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Iran nuclear deal to see $20 oil if Tehran floods crude market

Iran nuclear deal to see $20 oil if Tehran floods crude market thumbnail

Flights to Tehran from Dubai have been crammed in recent months with Western executives flooding into the Iranian capital ahead of a potential lifting of economic sanctions.

Potentially one of the Middle East’s biggest economies, Iran has been frozen out by the West over its refusal to give up its aspirations to become a nuclear power. But a binding deal that would bring the Islamic state in from the cold appears tantalisingly close as negotiators thrash out terms in talks being held in Lausanne, Switzerland, over the weekend.

In terms of commodities, the biggest impact that a resumption of normal economic relations with Iran will open up is in the oil industry. Tehran is a sleeping oil giant, which has been frozen out of international markets and denied access to key technology and investment that could lead to a massive surge in its potential to produce oil and gas. The country holds 9pc of the world’s proven oil reserves and a nuclear deal that could open up its fields to foreign investment is potentially game changing for the industry.

With oil prices continuing to come under pressure from an estimated 2m barrels per day of excess supply sloshing around international markets, any significant increase in Iranian output could easily trigger a further rout in prices. The price of a barrel of crude has fallen 50pc since last June to trade around $50 per barrel but and agreement in Lausanne to restore Iran back into the international community could easily trigger a further sell down towards levels around $20 per barrel.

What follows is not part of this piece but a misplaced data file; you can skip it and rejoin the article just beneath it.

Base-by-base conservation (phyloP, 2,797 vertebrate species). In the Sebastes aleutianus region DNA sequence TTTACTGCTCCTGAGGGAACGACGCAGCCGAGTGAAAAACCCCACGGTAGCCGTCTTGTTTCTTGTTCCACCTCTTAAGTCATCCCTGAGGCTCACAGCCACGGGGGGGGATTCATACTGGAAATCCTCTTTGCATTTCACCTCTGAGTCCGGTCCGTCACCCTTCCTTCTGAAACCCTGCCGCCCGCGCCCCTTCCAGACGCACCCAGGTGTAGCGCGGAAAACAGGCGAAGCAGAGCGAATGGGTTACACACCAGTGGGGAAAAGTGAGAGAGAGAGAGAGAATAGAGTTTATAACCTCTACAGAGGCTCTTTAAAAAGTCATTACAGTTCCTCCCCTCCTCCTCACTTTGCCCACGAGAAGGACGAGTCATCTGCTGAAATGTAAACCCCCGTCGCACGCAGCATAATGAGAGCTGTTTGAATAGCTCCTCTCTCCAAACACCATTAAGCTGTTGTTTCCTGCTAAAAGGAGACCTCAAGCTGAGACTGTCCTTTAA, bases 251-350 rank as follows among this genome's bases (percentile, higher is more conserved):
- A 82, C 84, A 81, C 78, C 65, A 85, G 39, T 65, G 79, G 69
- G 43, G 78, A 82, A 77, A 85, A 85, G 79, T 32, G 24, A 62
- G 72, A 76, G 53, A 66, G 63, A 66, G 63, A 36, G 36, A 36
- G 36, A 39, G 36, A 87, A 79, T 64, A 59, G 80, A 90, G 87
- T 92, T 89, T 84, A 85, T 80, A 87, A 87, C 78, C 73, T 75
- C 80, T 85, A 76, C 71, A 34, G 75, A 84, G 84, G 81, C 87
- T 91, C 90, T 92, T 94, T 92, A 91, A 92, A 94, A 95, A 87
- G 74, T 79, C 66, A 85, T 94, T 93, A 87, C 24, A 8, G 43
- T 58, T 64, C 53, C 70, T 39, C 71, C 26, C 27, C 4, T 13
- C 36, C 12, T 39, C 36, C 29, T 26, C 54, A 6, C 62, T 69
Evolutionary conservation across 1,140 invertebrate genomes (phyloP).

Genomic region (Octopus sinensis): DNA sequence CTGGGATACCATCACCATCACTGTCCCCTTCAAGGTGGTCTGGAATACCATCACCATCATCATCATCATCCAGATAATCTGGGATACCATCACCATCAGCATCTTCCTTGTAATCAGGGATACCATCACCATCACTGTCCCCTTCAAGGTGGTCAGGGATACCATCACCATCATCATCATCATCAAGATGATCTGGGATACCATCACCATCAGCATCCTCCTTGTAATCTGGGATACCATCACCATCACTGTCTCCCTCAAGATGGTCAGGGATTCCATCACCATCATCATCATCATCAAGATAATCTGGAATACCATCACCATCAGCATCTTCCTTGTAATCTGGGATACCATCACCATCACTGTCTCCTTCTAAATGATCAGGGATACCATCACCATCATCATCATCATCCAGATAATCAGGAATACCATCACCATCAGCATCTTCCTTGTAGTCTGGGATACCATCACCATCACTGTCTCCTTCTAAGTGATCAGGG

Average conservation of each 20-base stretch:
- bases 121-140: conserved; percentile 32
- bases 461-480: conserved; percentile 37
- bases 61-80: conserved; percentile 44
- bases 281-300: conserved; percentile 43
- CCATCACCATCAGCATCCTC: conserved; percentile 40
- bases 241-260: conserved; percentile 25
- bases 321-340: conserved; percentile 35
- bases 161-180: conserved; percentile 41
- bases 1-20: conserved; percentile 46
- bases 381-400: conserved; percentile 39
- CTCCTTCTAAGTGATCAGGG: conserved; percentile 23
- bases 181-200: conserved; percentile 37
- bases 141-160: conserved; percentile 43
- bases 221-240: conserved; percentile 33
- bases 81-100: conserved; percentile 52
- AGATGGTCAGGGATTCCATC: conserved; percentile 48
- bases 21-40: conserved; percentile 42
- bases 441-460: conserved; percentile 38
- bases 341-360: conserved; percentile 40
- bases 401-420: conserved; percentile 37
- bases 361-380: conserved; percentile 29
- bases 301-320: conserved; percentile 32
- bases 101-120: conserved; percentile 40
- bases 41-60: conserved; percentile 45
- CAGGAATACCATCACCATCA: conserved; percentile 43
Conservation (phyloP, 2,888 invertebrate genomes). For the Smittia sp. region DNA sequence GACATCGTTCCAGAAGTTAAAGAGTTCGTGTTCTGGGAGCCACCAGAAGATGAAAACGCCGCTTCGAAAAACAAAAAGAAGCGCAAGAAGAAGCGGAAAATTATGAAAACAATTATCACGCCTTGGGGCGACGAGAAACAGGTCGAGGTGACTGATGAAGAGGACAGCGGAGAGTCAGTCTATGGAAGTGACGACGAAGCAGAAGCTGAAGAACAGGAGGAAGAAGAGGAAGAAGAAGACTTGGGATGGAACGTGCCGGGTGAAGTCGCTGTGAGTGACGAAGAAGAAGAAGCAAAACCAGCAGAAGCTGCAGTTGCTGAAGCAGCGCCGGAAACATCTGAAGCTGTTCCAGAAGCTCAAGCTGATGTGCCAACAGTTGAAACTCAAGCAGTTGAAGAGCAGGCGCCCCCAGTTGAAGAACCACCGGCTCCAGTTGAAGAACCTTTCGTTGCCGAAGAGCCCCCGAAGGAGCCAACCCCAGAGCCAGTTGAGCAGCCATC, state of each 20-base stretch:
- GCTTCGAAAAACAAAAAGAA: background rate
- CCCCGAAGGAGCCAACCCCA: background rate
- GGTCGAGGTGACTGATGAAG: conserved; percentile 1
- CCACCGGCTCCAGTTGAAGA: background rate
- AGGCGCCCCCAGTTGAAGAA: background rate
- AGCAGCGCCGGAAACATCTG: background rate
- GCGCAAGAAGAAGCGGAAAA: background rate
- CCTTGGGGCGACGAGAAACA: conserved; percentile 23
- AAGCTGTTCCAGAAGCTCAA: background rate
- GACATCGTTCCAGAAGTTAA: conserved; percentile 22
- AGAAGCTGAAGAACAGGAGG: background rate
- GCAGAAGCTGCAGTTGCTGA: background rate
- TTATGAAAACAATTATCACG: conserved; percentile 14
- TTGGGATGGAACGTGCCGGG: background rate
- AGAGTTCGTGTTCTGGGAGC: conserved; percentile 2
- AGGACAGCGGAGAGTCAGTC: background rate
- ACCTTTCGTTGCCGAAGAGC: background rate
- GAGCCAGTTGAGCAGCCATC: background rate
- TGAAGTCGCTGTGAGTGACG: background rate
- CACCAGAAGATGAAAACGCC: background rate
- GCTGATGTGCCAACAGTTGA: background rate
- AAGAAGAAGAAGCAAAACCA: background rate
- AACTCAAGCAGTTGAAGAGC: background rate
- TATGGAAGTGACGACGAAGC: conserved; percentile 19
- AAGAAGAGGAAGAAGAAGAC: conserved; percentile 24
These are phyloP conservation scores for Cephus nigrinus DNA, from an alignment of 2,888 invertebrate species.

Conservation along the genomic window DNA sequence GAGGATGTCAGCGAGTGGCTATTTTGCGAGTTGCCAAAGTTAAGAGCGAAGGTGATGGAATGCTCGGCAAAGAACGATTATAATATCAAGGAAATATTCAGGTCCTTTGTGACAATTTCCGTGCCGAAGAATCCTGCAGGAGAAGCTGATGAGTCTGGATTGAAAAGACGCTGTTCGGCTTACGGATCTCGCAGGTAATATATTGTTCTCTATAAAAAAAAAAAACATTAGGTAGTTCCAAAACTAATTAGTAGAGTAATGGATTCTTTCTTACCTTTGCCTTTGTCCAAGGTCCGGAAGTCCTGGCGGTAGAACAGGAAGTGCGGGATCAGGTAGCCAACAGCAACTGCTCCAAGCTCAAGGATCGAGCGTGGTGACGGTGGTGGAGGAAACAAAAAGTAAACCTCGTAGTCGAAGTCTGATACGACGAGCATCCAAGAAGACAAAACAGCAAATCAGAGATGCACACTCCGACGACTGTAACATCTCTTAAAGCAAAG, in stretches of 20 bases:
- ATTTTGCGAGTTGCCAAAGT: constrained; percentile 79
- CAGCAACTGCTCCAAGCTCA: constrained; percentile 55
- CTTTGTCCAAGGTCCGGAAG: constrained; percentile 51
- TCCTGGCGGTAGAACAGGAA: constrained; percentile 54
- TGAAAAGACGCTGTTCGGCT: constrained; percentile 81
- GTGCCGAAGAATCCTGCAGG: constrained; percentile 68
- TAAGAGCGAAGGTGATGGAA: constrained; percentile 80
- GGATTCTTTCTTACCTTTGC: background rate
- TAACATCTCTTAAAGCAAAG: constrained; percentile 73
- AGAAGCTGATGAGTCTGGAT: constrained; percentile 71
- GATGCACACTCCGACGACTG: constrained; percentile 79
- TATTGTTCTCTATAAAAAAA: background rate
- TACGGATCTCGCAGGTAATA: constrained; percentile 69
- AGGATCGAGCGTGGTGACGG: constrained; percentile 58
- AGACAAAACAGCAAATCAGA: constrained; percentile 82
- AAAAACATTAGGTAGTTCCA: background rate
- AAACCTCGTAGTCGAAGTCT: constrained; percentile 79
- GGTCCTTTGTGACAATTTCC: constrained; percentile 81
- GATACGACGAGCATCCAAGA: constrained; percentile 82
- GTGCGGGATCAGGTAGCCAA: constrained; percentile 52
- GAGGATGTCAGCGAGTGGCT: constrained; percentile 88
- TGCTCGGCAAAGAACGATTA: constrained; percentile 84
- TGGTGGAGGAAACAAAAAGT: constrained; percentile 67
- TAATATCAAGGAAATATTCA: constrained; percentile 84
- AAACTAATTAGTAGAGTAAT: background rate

Ahead of the Lausanne talks, Iran’s oil minister Bijan Namdar Zangeneh said that the country could easily increase production by 1m barrels per day (bpd) within months of sanctions being lifted. Under the current terms of the economic sanctions designed to bring Tehran to the table the country’s oil exports are restricted.

“In case the international sanctions against Iran are lifted, 1m barrels a day will be added to the country’s crude-oil production and exports in several months,” Mr Zanganeh has said in recent weeks.

Output is currently around 2.7m bpd of which 1m bpd is exported. The figure is a long way from its production levels prior to sanctions. According to BP, the country was capable of pumping over 4m bpd in 2011. Despite its significant reserves of oil and gas some analysts question the country’s ability to increase output significantly over such a short period of time.

Charles Robertson, chief economist at Renaissance Capital has said: “After years of low investment, we doubt Iran can suddenly flood world markets with oil: the last time it produced more than the 2011 peak of 4.4m bpd was in 1978.”

However, the country may not have to increase output in order to immediately boost exports following a deal. Some estimates suggest that the company has between 7m and 35m barrels of crude in storage that could be immediately placed for sale on the international market were a deal to be achieved before the rapidly approaching April 1 deadline.